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Racism, What We Should Do

Dear Friends,

I am reaching out to you because we have all been made aware of the bigotry, hatred and violence in our nation, which seems to be in our news feeds and headlines every week.  Most recently, this depth of hatred was expressed in Charlottesville, Virginia.  How is Christ’s church supposed to respond to these continuous acts of evil and regard for symbols, which remind us of the sins of our nation?

In light of these recent acts, The Converge movement, a denominational group which Wooddale Church is a member, released a letter from their President, Scott Ridout. We were given permission to share excerpts from his letter with you.

Dr. Ridout writes:

“These are complex times socially, politically and relationally. Yet the response of the church is simple.

He has told you, O man, what is good; and what does the Lord require of you but to do justice, and to love kindness, and to walk humbly with your God? (Micah 6:8)

Religion that is pure and undefiled before God the Father is this: to visit orphans and widows in their affliction, and to keep oneself unstained from the world. (James 1:27)

And Jesus came and said to them, “All authority in heaven and on earth has been given to me. Go therefore and make disciples of all nations, baptizing them in the name of the Father and of the Son and of the Holy Spirit, teaching them to observe all that I have commanded you. And behold, I am with you always, to the end of the age” (Matt. 28:18-20).

According to Scripture, we are to speak out against injustice, to defend the helpless and to recognize and root out falsehood. In the midst of living out these actions, we are to take the gospel to the people of every nation so that they may understand and experience the love of God and experience the forgiveness, hope and healing that comes through Jesus Christ.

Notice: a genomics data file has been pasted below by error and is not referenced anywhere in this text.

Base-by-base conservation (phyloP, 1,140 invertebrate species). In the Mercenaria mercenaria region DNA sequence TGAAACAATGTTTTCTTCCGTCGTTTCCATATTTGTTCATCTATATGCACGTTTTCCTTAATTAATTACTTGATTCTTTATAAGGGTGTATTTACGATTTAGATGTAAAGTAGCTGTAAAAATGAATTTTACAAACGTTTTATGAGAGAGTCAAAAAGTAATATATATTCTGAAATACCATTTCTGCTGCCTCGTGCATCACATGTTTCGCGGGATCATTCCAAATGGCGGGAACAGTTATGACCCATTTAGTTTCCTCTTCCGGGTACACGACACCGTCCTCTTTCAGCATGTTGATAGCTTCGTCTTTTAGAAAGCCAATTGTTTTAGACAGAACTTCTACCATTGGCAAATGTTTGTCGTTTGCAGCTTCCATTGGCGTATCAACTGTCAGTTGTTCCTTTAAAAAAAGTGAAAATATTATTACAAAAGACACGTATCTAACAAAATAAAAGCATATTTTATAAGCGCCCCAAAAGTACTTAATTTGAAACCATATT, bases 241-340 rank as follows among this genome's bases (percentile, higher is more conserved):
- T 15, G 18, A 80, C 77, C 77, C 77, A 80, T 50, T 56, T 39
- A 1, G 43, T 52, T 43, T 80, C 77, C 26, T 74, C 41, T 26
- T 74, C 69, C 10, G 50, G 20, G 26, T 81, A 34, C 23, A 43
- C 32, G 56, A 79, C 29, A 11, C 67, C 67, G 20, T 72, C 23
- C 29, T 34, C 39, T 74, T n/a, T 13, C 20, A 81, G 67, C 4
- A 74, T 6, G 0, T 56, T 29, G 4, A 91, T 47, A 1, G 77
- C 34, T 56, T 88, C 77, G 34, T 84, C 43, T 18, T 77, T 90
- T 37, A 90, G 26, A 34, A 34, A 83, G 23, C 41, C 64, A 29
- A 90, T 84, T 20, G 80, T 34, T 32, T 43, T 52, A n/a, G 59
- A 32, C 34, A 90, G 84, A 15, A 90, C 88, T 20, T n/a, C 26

What is the “alt-right”?

According to Wikipedia, they are a “loosely defined group of people with far-right ideologies who reject mainstream conservatism in favor of white nationalism.”

According to NPR, “Most of its members are young white men who see themselves first and foremost as champions of their own demographic. However, apart from their allegiance to their “tribe,” as they call it, their greatest points of unity lie in what they are against: multiculturalism, immigration, feminism and, above all, political correctness.

According to the Bible, the “alt-right” promotes an ideology that is contrary to Scripture and grievous to the heart of God. It dehumanizes and divides. It promotes favoritism and fear, bigotry and bias. Its tenets are contradictory to what the Bible teaches about the value of every person, the character of God and the priorities of the church. It is anti-biblical, anti-Christian, anti-God and antithetical to the gospel of Jesus Christ. Its ideologies and actions have no place in our communities, congregations or hearts.

The Converge movement is built on four values:

  • We are spiritually dynamic. We hold to the truth of the Word of God and commit to live our lives for his glory through the power of the Holy Spirit. 
  • We are missionally driven. We strive to see every person come to the saving knowledge of Jesus Christ and be transformed by the power of the gospel.
  • We are relationally devoted. We believe every person matters to God and therefore they should matter to us, and we will best accomplish this mission by working together.